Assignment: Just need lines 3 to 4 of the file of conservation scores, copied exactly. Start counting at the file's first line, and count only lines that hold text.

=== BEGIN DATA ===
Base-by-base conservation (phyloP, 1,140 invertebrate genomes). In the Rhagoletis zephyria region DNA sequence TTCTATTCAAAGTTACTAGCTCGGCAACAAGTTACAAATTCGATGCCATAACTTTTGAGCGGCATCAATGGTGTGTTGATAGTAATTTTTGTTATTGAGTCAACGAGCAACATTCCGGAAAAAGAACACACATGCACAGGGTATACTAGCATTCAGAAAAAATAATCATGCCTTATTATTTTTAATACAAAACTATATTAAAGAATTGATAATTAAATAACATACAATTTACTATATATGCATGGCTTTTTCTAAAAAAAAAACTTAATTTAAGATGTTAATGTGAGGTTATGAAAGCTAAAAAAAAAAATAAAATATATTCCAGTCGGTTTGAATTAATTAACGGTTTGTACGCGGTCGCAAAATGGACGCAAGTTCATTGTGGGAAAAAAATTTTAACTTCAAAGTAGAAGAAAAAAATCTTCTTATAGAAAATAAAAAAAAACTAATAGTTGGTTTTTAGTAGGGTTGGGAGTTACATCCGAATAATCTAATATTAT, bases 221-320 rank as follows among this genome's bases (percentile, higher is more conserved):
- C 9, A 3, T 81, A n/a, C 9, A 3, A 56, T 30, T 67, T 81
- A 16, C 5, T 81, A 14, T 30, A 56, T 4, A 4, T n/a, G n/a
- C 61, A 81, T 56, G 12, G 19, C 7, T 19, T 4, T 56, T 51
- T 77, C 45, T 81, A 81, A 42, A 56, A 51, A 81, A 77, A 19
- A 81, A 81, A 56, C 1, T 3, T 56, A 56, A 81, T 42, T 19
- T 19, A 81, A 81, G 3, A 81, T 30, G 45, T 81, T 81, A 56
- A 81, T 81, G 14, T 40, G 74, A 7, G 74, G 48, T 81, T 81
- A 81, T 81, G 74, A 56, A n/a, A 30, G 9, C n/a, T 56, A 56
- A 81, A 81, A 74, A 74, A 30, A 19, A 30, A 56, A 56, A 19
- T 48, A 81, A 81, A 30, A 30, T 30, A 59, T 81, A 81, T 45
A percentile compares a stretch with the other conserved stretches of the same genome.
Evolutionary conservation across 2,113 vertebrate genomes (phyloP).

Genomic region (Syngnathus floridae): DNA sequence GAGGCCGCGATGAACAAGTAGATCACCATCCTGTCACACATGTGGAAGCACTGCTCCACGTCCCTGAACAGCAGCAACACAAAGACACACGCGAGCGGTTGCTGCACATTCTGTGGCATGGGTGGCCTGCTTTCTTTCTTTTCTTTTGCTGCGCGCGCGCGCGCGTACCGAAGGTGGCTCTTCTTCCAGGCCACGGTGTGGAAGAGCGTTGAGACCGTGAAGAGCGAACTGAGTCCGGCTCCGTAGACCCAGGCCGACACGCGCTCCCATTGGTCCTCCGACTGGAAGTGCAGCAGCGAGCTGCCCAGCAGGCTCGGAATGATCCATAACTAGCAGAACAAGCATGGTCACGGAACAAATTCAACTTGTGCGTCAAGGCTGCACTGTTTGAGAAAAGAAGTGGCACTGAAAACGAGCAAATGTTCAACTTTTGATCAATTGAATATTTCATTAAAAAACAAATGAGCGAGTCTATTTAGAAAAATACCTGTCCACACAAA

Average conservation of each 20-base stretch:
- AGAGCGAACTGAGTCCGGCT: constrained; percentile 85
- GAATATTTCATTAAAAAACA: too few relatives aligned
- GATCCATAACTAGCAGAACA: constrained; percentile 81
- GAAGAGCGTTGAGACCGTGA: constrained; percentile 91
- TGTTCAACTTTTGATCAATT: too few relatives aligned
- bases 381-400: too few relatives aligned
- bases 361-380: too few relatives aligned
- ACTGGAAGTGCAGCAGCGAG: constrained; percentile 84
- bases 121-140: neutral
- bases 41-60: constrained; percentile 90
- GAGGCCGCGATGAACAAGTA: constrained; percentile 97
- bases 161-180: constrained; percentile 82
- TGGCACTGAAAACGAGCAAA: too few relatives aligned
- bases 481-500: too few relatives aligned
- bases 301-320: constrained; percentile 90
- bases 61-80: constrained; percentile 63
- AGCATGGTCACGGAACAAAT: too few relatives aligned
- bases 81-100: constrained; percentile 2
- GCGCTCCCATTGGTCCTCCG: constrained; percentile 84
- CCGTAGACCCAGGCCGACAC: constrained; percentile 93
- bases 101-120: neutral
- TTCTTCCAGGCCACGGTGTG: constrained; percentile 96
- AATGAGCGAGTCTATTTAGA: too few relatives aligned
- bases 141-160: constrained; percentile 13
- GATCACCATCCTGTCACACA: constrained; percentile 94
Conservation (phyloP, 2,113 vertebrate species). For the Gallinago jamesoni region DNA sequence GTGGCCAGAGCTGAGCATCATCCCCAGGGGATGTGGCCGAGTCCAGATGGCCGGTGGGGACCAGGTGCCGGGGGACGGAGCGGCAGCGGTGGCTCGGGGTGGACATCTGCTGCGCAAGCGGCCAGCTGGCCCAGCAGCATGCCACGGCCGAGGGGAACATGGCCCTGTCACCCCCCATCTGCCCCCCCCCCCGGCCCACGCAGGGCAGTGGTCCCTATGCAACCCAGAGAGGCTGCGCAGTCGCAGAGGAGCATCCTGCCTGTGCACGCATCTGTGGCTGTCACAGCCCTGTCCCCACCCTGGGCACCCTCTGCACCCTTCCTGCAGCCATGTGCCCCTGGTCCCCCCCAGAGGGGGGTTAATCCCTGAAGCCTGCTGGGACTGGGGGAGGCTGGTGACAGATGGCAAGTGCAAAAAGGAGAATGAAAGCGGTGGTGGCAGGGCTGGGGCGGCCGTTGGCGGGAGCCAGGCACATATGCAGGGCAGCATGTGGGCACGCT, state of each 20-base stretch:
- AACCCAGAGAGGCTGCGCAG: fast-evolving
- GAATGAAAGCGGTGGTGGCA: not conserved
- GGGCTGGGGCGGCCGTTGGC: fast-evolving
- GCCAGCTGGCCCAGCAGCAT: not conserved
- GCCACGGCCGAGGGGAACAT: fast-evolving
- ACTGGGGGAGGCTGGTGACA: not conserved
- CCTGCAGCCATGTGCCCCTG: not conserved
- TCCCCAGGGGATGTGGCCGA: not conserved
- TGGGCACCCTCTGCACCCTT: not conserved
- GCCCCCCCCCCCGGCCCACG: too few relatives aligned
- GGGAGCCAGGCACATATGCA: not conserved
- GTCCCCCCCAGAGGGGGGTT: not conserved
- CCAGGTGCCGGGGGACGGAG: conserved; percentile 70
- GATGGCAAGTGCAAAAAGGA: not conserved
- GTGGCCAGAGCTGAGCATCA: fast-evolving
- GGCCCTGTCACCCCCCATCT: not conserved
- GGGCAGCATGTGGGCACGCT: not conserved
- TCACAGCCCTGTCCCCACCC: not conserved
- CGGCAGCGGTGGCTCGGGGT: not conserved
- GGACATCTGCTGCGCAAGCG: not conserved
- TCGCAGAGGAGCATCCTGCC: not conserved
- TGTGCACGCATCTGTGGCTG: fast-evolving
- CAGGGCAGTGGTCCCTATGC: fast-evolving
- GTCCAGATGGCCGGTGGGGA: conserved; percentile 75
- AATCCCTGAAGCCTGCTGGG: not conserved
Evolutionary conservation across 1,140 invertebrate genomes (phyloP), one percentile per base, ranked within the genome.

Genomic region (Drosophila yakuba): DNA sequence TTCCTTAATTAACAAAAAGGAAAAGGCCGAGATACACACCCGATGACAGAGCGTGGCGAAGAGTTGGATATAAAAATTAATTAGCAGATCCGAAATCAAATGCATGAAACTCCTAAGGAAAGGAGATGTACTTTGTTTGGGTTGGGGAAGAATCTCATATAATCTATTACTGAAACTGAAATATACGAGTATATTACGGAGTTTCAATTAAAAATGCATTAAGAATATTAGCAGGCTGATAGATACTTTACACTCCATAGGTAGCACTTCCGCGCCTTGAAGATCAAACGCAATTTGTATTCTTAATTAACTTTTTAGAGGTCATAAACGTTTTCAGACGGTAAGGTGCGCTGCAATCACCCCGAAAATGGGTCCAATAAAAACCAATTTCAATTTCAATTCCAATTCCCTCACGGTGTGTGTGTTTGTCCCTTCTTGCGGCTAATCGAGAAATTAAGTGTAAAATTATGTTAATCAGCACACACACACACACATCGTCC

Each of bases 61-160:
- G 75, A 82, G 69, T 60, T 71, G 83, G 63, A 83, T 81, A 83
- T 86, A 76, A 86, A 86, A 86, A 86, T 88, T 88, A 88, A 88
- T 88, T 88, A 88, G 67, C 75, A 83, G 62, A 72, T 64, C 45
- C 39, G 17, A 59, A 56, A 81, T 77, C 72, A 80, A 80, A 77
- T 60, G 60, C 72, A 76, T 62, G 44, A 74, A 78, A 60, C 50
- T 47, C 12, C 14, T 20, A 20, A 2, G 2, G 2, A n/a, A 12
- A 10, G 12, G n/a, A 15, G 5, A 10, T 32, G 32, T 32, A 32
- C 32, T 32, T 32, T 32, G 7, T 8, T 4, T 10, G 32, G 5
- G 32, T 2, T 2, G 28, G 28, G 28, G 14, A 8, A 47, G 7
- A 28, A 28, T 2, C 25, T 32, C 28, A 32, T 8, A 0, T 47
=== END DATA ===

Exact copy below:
- A 16, C 5, T 81, A 14, T 30, A 56, T 4, A 4, T n/a, G n/a
- C 61, A 81, T 56, G 12, G 19, C 7, T 19, T 4, T 56, T 51